And finally, what about the perceived danger of bites, and especially the risk for contracting a hideous disease like rabies as a result? Even if one of these dogs just gives one of these officers a nip they could catch rabies right? Enough to warrant their deadly shooting response? The risk of contracting rabies in the United States from domesticated animals is actually very, very low. In most first world countries, animal control and vaccination programs have effectively eliminated domestic dogs as reservoirs of rabies, and the United States is no exception.

OK, but the dog can still bite am I correct? Should a police officer have the ability to put down a dog if they have reasonable suspicion that just a possible dog bite of any size and capacity justifies discharging their firearm? Why not utilize some other less lethal options that are at their disposal such as a taser or pepper spray? Domesticated and trained animals in the United States rarely bite, and we should know that it is completely natural in dog behavior to bark loudly and sometimes even run up to and jump towards strangers, without ever biting or causing any kind of injury requiring medical treatment.

The extent of dog deaths at the hands of police is quite unsettling. According to an ASPCA (American Society for the Prevention of Cruelty to Animals) review of public records, roughly half of all firearm discharges by police officers involve shooting a canine. Furthermore, it states that police rarely receive any training whatsoever that would allow them to quickly and realistically assess the level of danger posed by a dog, and that current policies only require that an officer “feel” threatened by a canine before justifying a lethal response. In other words, the threshold for an officer to have the legal right to execute a dog, and not expect any disciplinary action, is quite low.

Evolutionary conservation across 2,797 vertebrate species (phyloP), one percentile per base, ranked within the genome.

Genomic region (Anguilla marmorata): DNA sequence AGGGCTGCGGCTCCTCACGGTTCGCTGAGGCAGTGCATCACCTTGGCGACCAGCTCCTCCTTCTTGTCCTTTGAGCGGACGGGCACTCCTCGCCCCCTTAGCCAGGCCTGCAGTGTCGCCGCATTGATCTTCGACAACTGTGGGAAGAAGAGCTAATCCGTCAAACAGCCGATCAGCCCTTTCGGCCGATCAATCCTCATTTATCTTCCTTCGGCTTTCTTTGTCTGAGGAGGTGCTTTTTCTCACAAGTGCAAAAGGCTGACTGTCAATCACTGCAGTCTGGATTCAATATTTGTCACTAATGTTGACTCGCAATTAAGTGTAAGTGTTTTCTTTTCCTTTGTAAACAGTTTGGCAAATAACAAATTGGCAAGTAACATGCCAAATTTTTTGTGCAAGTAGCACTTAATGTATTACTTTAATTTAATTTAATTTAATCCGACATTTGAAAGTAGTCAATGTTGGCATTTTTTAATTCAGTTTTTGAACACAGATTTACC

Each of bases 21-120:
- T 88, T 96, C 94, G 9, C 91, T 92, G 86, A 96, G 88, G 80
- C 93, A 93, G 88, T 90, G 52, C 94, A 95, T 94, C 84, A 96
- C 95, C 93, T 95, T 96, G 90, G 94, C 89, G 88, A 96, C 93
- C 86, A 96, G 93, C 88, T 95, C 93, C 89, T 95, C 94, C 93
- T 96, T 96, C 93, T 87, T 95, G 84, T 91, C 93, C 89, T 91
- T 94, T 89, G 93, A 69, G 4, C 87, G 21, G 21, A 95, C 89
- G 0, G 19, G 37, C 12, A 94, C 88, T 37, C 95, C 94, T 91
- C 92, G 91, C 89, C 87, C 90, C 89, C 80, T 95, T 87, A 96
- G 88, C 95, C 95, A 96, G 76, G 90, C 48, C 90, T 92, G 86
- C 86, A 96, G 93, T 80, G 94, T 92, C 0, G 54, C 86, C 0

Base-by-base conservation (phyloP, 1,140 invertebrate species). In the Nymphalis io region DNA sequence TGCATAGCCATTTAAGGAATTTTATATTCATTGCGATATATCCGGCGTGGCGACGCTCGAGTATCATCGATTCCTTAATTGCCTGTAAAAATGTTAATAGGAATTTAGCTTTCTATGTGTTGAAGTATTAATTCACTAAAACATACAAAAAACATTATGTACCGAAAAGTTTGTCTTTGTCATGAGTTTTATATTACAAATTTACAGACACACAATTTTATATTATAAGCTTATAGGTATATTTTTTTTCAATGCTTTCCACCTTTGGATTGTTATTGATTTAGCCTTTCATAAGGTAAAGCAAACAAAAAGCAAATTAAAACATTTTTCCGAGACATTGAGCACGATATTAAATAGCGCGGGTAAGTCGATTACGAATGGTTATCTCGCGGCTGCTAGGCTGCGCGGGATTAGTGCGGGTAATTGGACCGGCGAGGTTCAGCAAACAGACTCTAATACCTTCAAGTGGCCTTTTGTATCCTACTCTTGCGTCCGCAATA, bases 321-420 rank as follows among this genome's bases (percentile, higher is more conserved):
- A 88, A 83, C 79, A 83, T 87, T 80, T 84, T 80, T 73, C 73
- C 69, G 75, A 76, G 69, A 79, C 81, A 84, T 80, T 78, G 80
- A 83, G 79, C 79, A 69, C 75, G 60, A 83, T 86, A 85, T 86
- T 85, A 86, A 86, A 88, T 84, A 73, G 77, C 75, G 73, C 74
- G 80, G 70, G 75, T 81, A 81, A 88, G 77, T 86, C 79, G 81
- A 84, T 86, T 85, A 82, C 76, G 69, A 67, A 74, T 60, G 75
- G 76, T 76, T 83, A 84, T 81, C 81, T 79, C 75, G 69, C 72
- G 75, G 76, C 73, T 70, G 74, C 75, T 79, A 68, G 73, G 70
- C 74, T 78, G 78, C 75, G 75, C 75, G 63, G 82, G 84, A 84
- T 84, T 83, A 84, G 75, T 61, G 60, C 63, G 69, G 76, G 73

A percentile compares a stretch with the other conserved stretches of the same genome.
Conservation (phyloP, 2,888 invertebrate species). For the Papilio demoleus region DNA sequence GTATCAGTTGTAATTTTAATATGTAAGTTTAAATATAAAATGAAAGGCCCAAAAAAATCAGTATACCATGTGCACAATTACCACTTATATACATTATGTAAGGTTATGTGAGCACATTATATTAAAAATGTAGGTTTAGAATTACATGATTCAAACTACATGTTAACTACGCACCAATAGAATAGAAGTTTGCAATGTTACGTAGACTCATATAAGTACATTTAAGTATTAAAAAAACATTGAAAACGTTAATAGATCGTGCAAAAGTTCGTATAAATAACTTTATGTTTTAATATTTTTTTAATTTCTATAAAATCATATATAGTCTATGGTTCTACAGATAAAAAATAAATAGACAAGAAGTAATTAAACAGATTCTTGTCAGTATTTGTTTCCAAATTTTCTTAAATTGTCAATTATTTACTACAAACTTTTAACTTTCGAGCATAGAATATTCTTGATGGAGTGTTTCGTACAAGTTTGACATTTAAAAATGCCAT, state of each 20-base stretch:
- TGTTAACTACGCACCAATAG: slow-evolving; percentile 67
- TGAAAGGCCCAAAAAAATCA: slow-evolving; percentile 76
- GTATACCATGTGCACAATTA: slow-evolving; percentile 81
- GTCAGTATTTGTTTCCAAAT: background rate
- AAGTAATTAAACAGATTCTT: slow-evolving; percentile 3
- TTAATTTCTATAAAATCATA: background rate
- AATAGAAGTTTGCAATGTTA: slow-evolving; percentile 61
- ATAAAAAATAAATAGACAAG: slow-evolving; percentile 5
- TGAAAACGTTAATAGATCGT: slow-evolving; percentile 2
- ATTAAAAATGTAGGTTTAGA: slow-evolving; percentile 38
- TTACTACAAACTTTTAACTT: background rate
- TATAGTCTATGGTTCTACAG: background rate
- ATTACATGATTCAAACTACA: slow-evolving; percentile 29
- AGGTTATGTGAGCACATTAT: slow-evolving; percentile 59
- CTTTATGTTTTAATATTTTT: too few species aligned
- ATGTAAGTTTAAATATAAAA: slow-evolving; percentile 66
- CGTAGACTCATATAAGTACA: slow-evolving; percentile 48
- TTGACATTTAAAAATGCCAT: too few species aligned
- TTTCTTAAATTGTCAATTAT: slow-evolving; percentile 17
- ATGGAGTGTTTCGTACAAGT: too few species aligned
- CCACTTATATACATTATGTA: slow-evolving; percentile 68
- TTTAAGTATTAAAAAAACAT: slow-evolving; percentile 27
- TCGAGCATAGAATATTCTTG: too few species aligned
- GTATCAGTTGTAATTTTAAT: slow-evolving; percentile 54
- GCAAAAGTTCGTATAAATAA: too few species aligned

In closing, there may or may not be any kind of problematic increase of these killings at all, perhaps it is just due to technological advances with smartphones and dashboard cameras allowing us to keep a closer eye on the police, and keeping a greater number of their transgressions (when do they do occur) on file as a result. Nonetheless, the people are becoming well aware of what the police are up to when a recording device is pointed in their direction, and with animal welfare held in fairly low regard in the eyes of many police officers out there, the citizens are starting to get quite disgusted with what they are seeing at greater frequency.

Editor’s Note: Seems that Colorado is taking this problem seriously. As reported by The Denver Post, the Senate panel gave the OK to a “Don’t Shoot My Dog” bill.

An Erie woman whose German shepherd was shot in the back by a police officer tearfully urged state senators to approve a bill requiring law enforcement officers to receive training on how to deal with dogs. 

Brittany Moore told her story twice Wednesday, first on the west steps of the Capitol at a rally attended by dog lovers and then before the Senate Judiciary Committee, which unanimously approved the bipartisan measure. 

She broke down several times, including when she recounted telling her 7-, 6- and 5-year-old-daughters that their dog Ava was dead. 

The measure— dubbed the “Don’t Shoot My Dog” bill — next will be heard by the full Senate. The measure requires sheriff’s and police departments to develop training programs that prepare law enforcement for encounters with dogs. The training emphasizes how to recognize dog behaviors and employ non-lethal methods to control dogs.

Source: Ingenious Press